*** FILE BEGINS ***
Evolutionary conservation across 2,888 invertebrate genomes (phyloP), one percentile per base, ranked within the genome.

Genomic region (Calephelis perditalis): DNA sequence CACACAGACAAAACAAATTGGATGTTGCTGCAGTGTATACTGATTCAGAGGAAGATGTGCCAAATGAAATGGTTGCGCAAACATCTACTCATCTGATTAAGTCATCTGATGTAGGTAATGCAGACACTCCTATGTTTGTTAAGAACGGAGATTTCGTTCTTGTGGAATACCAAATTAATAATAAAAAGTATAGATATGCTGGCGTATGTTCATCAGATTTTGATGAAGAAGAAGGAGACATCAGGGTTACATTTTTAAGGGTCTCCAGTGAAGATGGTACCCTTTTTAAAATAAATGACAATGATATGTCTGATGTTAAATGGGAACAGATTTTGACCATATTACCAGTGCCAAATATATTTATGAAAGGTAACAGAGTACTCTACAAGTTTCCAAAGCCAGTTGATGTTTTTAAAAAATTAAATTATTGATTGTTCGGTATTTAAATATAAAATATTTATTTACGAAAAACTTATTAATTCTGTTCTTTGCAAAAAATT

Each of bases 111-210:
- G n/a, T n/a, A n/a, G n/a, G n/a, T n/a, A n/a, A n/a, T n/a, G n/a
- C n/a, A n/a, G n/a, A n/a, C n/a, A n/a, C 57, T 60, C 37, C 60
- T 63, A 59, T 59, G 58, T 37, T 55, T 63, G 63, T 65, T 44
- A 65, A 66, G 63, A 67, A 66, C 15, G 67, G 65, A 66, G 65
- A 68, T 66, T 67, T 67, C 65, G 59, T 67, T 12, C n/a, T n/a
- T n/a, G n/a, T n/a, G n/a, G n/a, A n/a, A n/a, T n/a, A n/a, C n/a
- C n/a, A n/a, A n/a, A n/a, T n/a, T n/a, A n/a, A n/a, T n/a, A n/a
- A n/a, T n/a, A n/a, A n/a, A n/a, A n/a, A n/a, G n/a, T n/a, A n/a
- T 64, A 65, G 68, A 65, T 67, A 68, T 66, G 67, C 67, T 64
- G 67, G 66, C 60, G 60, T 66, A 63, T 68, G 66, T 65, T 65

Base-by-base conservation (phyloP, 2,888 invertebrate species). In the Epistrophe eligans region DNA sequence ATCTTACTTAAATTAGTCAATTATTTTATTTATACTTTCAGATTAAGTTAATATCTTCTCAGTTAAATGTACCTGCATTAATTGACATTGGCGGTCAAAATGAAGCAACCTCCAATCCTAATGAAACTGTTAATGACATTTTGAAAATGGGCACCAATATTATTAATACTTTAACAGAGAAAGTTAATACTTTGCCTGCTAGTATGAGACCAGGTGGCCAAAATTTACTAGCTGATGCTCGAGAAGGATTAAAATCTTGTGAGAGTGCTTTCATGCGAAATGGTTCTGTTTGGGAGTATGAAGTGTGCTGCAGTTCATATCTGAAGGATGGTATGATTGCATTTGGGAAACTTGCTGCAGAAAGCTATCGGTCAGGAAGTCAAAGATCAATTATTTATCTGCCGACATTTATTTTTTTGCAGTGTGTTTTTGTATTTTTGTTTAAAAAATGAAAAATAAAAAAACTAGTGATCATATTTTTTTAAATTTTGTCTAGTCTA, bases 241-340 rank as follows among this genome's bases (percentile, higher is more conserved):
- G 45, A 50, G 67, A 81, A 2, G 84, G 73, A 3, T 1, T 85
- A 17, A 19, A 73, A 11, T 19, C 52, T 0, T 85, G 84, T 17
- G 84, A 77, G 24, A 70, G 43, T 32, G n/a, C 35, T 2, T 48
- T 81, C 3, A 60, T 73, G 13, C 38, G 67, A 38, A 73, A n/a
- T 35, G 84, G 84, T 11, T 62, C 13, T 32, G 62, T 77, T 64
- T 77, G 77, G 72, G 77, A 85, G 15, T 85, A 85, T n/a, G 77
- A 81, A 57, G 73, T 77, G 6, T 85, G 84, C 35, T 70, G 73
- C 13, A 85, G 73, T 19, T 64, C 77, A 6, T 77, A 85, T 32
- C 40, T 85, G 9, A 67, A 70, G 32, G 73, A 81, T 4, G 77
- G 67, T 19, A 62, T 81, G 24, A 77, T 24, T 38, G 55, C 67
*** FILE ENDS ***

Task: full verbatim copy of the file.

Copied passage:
Evolutionary conservation across 2,888 invertebrate genomes (phyloP), one percentile per base, ranked within the genome.

Genomic region (Calephelis perditalis): DNA sequence CACACAGACAAAACAAATTGGATGTTGCTGCAGTGTATACTGATTCAGAGGAAGATGTGCCAAATGAAATGGTTGCGCAAACATCTACTCATCTGATTAAGTCATCTGATGTAGGTAATGCAGACACTCCTATGTTTGTTAAGAACGGAGATTTCGTTCTTGTGGAATACCAAATTAATAATAAAAAGTATAGATATGCTGGCGTATGTTCATCAGATTTTGATGAAGAAGAAGGAGACATCAGGGTTACATTTTTAAGGGTCTCCAGTGAAGATGGTACCCTTTTTAAAATAAATGACAATGATATGTCTGATGTTAAATGGGAACAGATTTTGACCATATTACCAGTGCCAAATATATTTATGAAAGGTAACAGAGTACTCTACAAGTTTCCAAAGCCAGTTGATGTTTTTAAAAAATTAAATTATTGATTGTTCGGTATTTAAATATAAAATATTTATTTACGAAAAACTTATTAATTCTGTTCTTTGCAAAAAATT

Each of bases 111-210:
- G n/a, T n/a, A n/a, G n/a, G n/a, T n/a, A n/a, A n/a, T n/a, G n/a
- C n/a, A n/a, G n/a, A n/a, C n/a, A n/a, C 57, T 60, C 37, C 60
- T 63, A 59, T 59, G 58, T 37, T 55, T 63, G 63, T 65, T 44
- A 65, A 66, G 63, A 67, A 66, C 15, G 67, G 65, A 66, G 65
- A 68, T 66, T 67, T 67, C 65, G 59, T 67, T 12, C n/a, T n/a
- T n/a, G n/a, T n/a, G n/a, G n/a, A n/a, A n/a, T n/a, A n/a, C n/a
- C n/a, A n/a, A n/a, A n/a, T n/a, T n/a, A n/a, A n/a, T n/a, A n/a
- A n/a, T n/a, A n/a, A n/a, A n/a, A n/a, A n/a, G n/a, T n/a, A n/a
- T 64, A 65, G 68, A 65, T 67, A 68, T 66, G 67, C 67, T 64
- G 67, G 66, C 60, G 60, T 66, A 63, T 68, G 66, T 65, T 65

Base-by-base conservation (phyloP, 2,888 invertebrate species). In the Epistrophe eligans region DNA sequence ATCTTACTTAAATTAGTCAATTATTTTATTTATACTTTCAGATTAAGTTAATATCTTCTCAGTTAAATGTACCTGCATTAATTGACATTGGCGGTCAAAATGAAGCAACCTCCAATCCTAATGAAACTGTTAATGACATTTTGAAAATGGGCACCAATATTATTAATACTTTAACAGAGAAAGTTAATACTTTGCCTGCTAGTATGAGACCAGGTGGCCAAAATTTACTAGCTGATGCTCGAGAAGGATTAAAATCTTGTGAGAGTGCTTTCATGCGAAATGGTTCTGTTTGGGAGTATGAAGTGTGCTGCAGTTCATATCTGAAGGATGGTATGATTGCATTTGGGAAACTTGCTGCAGAAAGCTATCGGTCAGGAAGTCAAAGATCAATTATTTATCTGCCGACATTTATTTTTTTGCAGTGTGTTTTTGTATTTTTGTTTAAAAAATGAAAAATAAAAAAACTAGTGATCATATTTTTTTAAATTTTGTCTAGTCTA, bases 241-340 rank as follows among this genome's bases (percentile, higher is more conserved):
- G 45, A 50, G 67, A 81, A 2, G 84, G 73, A 3, T 1, T 85
- A 17, A 19, A 73, A 11, T 19, C 52, T 0, T 85, G 84, T 17
- G 84, A 77, G 24, A 70, G 43, T 32, G n/a, C 35, T 2, T 48
- T 81, C 3, A 60, T 73, G 13, C 38, G 67, A 38, A 73, A n/a
- T 35, G 84, G 84, T 11, T 62, C 13, T 32, G 62, T 77, T 64
- T 77, G 77, G 72, G 77, A 85, G 15, T 85, A 85, T n/a, G 77
- A 81, A 57, G 73, T 77, G 6, T 85, G 84, C 35, T 70, G 73
- C 13, A 85, G 73, T 19, T 64, C 77, A 6, T 77, A 85, T 32
- C 40, T 85, G 9, A 67, A 70, G 32, G 73, A 81, T 4, G 77
- G 67, T 19, A 62, T 81, G 24, A 77, T 24, T 38, G 55, C 67